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Budget crisis created by British government austerity agenda: Murphy

The budget crisis facing the Executive has been created by the austerity policies of the British government at Westminster, Sinn Féin’s Conor Murphy has claimed.

Rejecting criticism from Prime Minister David Cameron, Mr Murphy said: “It is rich for David Cameron to call on the political parties to implement the Stormont House Agreement when his government shifted the goalposts enormously by announcing plans for £25 billion in further public spending cuts.  These cuts were not part of any agreement.  The Tories have no mandate in the north for their devastating cuts agenda.”

Adding that Mr Cameron “is not a neutral observer” Mr Murphy continued: “The crisis the Executive is facing has been created by the austerity policies of the Tory government at Westminster.  This is compounded by the partisan role of the British government and David Cameron’s willingness to engage with the DUP and UUP while refusing to meet with Sinn Féin.”

He called on parties here to unite to fight austerity: “The austerity policies of the Tory government with their cuts to public services have created political instability and have the potential to undermine the peace and political processes.  There is still work to do to consolidate the peace process and the approach of this British government is not helping. The British Treasury has signalled that further budget raids are likely. Any discussion on a budget has to recognise that,” he said.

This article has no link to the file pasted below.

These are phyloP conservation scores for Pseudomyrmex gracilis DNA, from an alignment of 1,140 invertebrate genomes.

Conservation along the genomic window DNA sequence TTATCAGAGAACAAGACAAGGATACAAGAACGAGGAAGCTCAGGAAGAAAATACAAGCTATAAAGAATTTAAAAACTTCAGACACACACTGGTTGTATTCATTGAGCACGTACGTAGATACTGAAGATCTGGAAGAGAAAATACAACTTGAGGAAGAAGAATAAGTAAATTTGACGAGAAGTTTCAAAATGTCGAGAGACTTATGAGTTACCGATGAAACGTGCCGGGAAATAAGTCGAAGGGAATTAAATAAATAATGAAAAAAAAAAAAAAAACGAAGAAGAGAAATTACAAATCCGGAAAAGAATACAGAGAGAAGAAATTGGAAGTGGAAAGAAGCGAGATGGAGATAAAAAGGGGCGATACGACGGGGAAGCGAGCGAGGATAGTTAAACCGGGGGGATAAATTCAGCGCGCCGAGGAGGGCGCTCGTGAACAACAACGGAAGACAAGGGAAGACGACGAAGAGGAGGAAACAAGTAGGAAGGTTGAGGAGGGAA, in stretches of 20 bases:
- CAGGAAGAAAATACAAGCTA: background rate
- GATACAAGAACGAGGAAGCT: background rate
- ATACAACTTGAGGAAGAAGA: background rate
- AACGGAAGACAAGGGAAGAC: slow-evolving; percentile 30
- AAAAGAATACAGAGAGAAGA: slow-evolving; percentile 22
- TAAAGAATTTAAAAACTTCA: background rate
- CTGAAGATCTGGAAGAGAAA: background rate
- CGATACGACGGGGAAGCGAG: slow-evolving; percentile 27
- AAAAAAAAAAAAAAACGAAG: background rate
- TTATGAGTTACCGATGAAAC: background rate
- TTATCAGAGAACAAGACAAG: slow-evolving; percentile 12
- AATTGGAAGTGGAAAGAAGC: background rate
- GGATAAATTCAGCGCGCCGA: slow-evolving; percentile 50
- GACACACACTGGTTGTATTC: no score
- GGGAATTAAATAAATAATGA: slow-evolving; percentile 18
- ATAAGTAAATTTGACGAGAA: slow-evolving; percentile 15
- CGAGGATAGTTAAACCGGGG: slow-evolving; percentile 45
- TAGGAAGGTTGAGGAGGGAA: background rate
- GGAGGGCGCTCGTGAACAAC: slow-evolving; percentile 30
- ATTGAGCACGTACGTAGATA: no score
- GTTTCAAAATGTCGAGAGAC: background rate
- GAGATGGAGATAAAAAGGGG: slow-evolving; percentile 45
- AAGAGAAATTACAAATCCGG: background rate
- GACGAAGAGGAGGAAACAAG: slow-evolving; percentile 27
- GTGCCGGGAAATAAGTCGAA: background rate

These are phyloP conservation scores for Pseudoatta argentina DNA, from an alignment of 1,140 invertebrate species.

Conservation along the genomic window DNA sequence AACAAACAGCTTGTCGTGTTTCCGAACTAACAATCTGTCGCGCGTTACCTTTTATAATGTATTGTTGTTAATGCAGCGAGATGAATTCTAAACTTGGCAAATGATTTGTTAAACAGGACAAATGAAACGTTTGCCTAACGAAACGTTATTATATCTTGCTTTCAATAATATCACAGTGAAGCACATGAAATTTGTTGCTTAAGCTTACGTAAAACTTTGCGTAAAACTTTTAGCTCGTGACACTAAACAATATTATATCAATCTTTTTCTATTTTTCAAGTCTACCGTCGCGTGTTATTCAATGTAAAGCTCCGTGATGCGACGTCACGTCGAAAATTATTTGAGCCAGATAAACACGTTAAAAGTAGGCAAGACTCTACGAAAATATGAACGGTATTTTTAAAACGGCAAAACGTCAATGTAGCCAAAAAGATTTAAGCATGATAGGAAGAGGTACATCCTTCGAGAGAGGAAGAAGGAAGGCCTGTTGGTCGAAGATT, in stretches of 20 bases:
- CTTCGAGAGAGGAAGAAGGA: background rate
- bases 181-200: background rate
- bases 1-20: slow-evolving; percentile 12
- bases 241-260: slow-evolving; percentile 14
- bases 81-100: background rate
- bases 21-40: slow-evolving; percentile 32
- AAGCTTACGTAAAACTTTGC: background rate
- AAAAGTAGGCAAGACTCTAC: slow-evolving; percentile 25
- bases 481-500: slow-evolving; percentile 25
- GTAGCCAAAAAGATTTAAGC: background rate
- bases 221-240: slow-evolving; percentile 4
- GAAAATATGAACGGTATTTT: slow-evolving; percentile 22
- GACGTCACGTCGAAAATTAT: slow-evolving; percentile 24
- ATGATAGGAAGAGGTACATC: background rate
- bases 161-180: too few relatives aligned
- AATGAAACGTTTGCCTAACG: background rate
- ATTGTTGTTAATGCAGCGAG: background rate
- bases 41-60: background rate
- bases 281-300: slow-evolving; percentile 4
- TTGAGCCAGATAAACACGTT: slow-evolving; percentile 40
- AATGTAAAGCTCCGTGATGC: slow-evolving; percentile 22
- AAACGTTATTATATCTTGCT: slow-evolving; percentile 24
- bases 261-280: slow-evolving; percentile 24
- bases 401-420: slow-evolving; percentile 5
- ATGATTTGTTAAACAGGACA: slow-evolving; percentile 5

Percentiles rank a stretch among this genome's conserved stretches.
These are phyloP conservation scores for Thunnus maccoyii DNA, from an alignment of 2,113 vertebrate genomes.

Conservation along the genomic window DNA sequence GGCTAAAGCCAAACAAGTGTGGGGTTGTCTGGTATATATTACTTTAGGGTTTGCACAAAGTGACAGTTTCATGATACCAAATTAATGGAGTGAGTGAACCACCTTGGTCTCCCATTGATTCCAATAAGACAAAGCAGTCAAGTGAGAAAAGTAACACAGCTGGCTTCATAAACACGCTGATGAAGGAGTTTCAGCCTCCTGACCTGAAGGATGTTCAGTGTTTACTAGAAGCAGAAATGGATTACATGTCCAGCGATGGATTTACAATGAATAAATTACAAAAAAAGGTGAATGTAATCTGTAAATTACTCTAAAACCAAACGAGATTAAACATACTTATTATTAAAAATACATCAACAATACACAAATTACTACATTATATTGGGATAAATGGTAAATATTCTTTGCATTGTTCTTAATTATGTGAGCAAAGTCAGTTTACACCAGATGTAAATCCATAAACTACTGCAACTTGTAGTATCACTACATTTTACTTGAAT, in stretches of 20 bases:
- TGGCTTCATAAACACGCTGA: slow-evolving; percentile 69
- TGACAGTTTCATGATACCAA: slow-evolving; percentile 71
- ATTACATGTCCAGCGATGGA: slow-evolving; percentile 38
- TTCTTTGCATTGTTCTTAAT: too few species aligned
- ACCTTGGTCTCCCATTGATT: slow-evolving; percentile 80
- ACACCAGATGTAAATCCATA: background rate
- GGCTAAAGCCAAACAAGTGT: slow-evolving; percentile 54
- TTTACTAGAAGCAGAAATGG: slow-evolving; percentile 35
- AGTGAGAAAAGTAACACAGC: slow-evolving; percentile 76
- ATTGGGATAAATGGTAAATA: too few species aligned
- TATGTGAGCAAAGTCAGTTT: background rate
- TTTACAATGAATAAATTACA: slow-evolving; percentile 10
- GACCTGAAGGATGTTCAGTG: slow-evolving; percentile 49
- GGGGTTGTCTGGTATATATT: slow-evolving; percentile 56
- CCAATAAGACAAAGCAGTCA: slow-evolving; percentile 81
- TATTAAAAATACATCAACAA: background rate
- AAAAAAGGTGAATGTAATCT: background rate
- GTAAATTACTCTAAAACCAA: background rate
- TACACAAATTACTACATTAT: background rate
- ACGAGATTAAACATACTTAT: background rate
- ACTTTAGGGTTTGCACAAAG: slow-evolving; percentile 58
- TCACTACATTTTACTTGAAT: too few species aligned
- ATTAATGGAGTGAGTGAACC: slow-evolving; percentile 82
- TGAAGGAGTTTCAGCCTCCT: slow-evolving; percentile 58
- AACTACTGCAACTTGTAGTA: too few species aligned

Pointing out that Sinn Fein has asked Secretary of State Theresa Villiers for a breakdown of proposed cuts, which to date has not been received, Mr Murphy said, “The reality is that if we agree a budget – fantasy or otherwise – it could be further undermined by in-year cuts imposed by the British treasury.  There is money in the system to protect the most vulnerable in our society. Instead however, the Tory cabinet of millionaires in London is choosing to spend up to £23billion on nuclear submarines and giving tax breaks of £14 billion to landlords while tax evasion still runs at £30 billion.  That is money that could be spent on core frontline public services such as health, education and welfare.

“What is required is a united effort from the Executive parties to challenge the austerity agenda of the Tory government.”